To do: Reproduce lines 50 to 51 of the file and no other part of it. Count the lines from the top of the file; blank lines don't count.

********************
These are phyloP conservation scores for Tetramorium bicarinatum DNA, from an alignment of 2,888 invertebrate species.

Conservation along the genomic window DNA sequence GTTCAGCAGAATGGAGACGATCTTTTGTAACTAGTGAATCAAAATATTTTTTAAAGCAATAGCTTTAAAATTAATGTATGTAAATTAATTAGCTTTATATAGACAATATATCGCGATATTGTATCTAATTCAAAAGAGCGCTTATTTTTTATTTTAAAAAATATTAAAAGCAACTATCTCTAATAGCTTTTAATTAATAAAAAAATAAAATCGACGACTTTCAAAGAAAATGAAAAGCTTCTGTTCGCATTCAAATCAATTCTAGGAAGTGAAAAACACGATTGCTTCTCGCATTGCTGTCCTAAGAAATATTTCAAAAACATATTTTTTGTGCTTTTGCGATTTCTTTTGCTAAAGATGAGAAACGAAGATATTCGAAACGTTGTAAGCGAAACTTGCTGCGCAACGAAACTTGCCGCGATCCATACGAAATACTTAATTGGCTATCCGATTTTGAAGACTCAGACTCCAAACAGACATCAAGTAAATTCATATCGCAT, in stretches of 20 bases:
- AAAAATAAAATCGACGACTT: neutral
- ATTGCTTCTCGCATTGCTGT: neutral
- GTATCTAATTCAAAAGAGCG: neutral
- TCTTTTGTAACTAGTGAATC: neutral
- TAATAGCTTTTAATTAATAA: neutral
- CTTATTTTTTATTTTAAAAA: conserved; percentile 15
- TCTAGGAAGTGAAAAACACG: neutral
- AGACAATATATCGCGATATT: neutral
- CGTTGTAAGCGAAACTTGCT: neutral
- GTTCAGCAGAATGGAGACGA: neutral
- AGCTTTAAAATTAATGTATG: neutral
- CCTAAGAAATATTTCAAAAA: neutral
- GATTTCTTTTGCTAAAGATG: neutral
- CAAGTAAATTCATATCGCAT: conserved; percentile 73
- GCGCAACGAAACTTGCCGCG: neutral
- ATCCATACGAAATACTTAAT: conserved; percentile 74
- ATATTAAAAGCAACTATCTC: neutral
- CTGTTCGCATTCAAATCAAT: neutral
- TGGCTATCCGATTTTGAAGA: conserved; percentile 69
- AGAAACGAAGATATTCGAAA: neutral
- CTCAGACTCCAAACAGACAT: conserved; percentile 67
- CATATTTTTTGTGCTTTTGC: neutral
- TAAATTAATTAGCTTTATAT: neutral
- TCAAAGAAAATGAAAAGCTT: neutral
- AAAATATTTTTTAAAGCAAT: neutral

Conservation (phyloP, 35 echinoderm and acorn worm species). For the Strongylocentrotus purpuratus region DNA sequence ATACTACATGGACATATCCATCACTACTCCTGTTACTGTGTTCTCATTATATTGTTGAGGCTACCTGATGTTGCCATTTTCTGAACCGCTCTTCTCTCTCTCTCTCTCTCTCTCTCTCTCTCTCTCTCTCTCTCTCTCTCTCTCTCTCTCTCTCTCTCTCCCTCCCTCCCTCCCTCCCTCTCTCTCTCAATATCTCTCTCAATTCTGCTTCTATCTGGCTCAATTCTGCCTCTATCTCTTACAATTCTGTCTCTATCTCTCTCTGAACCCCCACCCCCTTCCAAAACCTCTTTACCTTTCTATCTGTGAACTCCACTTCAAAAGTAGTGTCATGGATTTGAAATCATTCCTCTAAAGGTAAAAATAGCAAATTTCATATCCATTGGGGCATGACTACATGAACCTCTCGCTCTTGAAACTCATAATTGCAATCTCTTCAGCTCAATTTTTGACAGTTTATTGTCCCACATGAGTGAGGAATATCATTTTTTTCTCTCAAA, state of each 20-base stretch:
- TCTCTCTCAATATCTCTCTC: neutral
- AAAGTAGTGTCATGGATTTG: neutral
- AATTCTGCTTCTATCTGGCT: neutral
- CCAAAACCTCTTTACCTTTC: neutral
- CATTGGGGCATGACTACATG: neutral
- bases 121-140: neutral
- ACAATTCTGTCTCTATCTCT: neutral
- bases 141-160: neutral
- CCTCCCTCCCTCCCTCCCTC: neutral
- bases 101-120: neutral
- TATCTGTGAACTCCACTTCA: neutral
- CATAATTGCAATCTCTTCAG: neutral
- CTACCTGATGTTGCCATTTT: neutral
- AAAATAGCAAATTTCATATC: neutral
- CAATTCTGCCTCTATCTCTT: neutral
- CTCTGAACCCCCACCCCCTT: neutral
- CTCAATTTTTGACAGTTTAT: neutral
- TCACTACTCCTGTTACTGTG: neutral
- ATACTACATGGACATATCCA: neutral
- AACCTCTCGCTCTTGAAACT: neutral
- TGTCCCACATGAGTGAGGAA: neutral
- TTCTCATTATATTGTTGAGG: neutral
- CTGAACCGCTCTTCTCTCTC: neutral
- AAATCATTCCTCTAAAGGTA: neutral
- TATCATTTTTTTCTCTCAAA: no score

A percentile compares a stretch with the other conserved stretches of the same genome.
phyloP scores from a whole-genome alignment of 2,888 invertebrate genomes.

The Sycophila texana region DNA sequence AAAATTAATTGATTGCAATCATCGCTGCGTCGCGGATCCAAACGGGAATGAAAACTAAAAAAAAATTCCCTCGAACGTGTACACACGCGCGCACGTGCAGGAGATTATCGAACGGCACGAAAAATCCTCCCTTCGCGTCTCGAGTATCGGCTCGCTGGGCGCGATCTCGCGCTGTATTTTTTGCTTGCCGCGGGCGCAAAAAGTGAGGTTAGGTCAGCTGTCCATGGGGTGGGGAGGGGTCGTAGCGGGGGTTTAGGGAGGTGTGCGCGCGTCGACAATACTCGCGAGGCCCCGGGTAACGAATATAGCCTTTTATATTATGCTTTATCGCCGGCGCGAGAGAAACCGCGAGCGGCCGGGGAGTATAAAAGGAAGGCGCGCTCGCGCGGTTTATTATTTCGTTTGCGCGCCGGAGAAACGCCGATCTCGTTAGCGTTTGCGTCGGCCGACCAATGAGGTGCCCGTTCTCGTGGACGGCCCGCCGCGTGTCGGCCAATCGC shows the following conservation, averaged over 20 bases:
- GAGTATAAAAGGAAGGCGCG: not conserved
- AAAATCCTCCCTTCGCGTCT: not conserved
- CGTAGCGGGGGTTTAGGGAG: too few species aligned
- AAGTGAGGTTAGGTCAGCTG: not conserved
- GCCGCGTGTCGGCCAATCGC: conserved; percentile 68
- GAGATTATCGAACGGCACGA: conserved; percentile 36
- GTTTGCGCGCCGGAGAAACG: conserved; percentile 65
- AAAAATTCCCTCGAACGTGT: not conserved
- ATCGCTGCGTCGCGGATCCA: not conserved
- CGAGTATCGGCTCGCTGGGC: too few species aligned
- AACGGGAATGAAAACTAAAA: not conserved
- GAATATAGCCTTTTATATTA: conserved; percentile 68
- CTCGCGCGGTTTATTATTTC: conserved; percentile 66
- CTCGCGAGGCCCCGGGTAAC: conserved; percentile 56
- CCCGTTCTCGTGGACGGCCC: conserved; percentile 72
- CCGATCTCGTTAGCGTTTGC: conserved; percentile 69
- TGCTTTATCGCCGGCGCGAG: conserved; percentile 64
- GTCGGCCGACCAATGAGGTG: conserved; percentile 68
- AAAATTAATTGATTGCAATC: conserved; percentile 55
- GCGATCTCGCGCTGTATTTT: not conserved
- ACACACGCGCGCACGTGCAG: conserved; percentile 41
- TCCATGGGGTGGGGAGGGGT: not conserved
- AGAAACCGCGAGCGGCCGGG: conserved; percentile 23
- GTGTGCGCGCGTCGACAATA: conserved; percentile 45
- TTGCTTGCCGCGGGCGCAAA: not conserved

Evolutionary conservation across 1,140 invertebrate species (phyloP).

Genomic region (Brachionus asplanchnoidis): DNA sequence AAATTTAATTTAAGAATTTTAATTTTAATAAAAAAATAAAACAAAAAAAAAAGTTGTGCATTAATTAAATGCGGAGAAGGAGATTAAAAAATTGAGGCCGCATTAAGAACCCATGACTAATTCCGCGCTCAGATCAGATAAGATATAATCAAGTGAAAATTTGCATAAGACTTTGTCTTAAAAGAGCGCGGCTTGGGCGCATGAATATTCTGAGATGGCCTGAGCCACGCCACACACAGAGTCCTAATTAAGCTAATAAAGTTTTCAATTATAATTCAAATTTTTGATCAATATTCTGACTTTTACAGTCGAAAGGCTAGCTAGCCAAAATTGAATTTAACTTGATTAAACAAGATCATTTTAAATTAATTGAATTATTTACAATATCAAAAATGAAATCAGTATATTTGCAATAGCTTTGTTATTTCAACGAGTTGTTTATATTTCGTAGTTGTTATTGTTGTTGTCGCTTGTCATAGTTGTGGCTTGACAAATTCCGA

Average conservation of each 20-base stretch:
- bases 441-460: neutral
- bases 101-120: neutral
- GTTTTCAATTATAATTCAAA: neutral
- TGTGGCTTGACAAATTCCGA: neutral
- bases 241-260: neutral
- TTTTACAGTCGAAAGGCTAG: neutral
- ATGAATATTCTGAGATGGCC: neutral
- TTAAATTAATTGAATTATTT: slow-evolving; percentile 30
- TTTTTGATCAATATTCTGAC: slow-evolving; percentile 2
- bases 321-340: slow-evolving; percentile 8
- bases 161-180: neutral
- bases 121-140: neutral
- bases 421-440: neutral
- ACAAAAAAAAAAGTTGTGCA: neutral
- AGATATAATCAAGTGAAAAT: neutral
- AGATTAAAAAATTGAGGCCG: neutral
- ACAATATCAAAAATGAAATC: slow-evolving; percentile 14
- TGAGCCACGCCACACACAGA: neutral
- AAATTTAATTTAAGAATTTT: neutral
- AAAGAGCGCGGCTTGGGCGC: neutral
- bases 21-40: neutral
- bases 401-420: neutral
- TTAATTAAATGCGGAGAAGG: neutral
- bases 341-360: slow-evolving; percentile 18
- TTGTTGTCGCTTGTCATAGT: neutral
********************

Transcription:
- TTCTCATTATATTGTTGAGG: neutral
- CTGAACCGCTCTTCTCTCTC: neutral